Gem Profile Dec. 21: Turquoise Types

By on December 21, 2012
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by Layna Palmer,

Today's Gem Profile is...

Turquoise, Part 2

Shop Turquoise on Wire-Sculpture

Turquoise pendant necklace wire wrapped

Robin Taconet wire wrapped these turquoise beads into a lovely pendant necklace.

As we learned last week, Turquoise is not only a beautiful blue color, but also a stone and a gem! Turquoise has been prized through the ages for protection, healing and of course jewelry making. One of the problems with turquoise is that it is a soft stone, and finding stones of suitable quality to cut and polish has been difficult. Turquoise also fades to a green color, or develops a white “bloom” on the exterior of the stone through exposure to sweat, chemicals, cosmetics and other environmental conditions. In ancient times, turquoise was treated with a thin coating of oil or wax to keep the color true and help the stone last a bit longer. Turquoise with matrix, the little black or brown veins running through the stone, was also not used due to the difficulty with the stone losing integrity and cracking as it aged.

Turquoise gold filled and sterling silver jewelry set

Irisha Patterson carefully selected these turquoise stones with pyrite inclusions and then wrapped this turquoise cabochon set in sterling silver and 14kt gold-filled wire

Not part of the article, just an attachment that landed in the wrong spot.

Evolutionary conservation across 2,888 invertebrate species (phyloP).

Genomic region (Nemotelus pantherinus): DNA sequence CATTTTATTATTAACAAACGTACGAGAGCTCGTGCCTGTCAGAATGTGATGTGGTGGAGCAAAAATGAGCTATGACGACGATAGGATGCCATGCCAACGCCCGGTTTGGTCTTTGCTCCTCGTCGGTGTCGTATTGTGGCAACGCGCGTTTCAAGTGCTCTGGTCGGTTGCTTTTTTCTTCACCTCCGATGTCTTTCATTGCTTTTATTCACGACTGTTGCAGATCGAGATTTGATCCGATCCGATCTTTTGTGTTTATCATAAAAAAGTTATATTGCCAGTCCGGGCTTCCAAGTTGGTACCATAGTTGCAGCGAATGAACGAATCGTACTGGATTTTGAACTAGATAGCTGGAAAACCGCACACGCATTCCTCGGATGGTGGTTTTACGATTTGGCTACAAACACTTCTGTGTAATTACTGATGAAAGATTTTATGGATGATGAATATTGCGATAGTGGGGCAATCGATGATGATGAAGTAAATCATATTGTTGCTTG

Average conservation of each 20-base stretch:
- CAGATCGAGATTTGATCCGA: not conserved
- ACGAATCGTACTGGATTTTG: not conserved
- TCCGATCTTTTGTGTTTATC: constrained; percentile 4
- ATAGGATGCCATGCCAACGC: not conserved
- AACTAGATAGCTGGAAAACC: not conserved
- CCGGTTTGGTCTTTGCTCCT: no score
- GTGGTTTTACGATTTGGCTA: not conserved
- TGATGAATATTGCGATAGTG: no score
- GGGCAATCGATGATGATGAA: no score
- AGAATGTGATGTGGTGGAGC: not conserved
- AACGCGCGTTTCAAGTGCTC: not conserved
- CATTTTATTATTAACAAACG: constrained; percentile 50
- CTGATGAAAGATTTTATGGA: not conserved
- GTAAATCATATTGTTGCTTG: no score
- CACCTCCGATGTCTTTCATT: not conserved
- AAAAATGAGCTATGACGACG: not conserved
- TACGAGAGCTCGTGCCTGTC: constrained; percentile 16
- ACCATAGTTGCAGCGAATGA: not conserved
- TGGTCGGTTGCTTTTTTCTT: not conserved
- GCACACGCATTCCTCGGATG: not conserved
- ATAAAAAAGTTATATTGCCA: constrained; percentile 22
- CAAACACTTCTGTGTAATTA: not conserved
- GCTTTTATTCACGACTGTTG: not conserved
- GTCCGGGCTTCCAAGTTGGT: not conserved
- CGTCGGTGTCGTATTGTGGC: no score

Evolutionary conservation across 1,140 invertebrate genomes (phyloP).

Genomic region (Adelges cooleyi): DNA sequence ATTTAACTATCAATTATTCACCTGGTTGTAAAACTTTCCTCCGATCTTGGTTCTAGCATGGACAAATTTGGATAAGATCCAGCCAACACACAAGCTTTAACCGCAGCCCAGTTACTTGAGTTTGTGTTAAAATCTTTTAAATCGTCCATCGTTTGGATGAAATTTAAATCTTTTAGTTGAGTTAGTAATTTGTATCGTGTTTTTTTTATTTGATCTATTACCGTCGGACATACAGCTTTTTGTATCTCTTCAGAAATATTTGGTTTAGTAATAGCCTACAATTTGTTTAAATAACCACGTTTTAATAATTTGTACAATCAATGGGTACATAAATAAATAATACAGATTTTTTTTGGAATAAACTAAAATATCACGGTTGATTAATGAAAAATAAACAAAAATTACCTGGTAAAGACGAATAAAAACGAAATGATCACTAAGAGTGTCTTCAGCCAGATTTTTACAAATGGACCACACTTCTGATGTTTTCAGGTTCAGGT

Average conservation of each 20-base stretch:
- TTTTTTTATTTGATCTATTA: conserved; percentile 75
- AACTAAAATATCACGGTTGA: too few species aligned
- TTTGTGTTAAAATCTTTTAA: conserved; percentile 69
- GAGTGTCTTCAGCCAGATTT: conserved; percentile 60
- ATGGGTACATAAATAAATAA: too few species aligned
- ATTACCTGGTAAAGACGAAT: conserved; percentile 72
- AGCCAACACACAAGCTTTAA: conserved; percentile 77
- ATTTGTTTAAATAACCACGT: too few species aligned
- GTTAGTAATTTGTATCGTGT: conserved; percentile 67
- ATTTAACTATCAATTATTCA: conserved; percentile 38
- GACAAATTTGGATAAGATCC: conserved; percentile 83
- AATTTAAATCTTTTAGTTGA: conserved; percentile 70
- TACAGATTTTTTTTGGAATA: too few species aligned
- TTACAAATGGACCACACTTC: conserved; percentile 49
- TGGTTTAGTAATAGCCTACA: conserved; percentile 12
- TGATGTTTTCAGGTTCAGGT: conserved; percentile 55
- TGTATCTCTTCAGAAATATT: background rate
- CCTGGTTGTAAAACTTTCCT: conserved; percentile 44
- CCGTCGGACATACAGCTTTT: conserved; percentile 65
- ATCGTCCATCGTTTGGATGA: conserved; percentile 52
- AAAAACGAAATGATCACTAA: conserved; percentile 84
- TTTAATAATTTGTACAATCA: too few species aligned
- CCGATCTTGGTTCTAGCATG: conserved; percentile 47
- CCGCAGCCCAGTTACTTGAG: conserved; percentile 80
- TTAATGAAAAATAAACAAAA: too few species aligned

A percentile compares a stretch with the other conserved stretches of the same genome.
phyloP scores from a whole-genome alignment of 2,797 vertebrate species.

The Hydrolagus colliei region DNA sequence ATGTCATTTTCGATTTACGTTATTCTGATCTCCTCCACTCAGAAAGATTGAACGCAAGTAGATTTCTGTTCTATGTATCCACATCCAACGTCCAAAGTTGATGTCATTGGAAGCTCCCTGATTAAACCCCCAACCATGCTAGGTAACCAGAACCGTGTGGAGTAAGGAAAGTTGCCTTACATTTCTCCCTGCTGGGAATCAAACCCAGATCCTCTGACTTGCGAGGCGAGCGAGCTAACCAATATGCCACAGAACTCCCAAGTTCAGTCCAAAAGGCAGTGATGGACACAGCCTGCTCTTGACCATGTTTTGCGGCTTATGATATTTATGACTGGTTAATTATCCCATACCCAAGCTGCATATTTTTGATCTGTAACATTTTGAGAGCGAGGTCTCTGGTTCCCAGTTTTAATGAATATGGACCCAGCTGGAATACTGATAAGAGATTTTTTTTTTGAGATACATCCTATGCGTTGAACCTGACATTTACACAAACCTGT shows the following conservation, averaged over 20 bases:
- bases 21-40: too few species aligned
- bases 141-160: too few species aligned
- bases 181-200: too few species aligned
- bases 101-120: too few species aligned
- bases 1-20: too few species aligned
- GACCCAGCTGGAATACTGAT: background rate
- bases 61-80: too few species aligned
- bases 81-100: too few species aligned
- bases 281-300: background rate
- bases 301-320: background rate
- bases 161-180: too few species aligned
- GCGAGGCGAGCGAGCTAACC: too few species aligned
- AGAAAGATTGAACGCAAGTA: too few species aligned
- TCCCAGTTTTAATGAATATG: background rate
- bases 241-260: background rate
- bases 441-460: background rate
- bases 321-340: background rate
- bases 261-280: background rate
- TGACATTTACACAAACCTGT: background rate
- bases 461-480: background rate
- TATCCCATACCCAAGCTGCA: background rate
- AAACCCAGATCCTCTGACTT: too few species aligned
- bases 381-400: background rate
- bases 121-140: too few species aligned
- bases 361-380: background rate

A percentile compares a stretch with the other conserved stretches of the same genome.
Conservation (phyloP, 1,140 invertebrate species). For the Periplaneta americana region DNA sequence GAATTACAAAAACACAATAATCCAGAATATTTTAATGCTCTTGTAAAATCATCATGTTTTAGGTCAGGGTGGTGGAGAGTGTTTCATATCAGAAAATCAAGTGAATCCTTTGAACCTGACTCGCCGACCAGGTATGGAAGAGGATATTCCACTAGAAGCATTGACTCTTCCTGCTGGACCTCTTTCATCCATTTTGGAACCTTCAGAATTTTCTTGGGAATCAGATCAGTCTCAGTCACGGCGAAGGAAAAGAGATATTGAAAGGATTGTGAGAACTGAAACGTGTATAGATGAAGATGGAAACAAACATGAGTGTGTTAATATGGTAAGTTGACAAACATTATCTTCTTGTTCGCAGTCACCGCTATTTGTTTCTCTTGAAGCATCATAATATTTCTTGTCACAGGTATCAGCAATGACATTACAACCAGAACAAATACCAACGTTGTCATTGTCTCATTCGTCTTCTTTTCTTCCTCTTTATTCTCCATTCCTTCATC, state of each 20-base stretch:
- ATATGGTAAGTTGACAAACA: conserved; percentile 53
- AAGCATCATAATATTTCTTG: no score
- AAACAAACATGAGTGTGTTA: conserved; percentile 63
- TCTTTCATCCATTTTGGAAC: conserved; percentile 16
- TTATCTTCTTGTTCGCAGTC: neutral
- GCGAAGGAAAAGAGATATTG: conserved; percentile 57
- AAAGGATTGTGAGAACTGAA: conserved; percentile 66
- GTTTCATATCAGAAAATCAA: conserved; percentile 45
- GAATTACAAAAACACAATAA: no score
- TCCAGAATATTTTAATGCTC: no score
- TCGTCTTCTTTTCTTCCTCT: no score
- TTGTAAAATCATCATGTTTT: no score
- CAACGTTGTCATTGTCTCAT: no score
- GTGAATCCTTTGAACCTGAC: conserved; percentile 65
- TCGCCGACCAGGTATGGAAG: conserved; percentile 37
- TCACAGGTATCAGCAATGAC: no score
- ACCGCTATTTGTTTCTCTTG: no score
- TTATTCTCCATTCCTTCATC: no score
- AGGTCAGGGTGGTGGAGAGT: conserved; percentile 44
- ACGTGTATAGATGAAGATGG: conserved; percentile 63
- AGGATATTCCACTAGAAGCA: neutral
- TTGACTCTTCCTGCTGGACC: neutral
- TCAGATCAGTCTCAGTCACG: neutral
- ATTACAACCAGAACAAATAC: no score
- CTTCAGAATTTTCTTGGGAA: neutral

As society evolved, so did the technology to combat the softness of turquoise and today we have several types of processes for turquoise. You’ve probably wondered what the differences are between natural, enhanced, stabilized, reconstituted, fracture-sealed, artificial, synthetic, block, boulder and white buffalo turquoise. I know we received a few emails asking these types of questions, so don’t be shy! I’ll explain them each in turn – some today, and some next Friday, to finish our series on turquoise.

Turquoise wire wrapped ring

Karen McCoun wire wrapped this gorgeous turquoise nugget into a fitting silver ring.

What is Natural Turquoise?

Natural Turquoise is just that…natural stone that has not been treated in any way. Less than 1% of the turquoise mined today can be used in this natural state. Meaning that it is hard enough to cut and polish without cracking, but over time it will fade to a green color, especially when exposed to light, sweat, time, and other environmental conditions. So the beautiful piece your great-grandmother bought that looks a little green now is probably genuine, natural turquoise that has faded over the years.

Wire wrapped turquoise pendant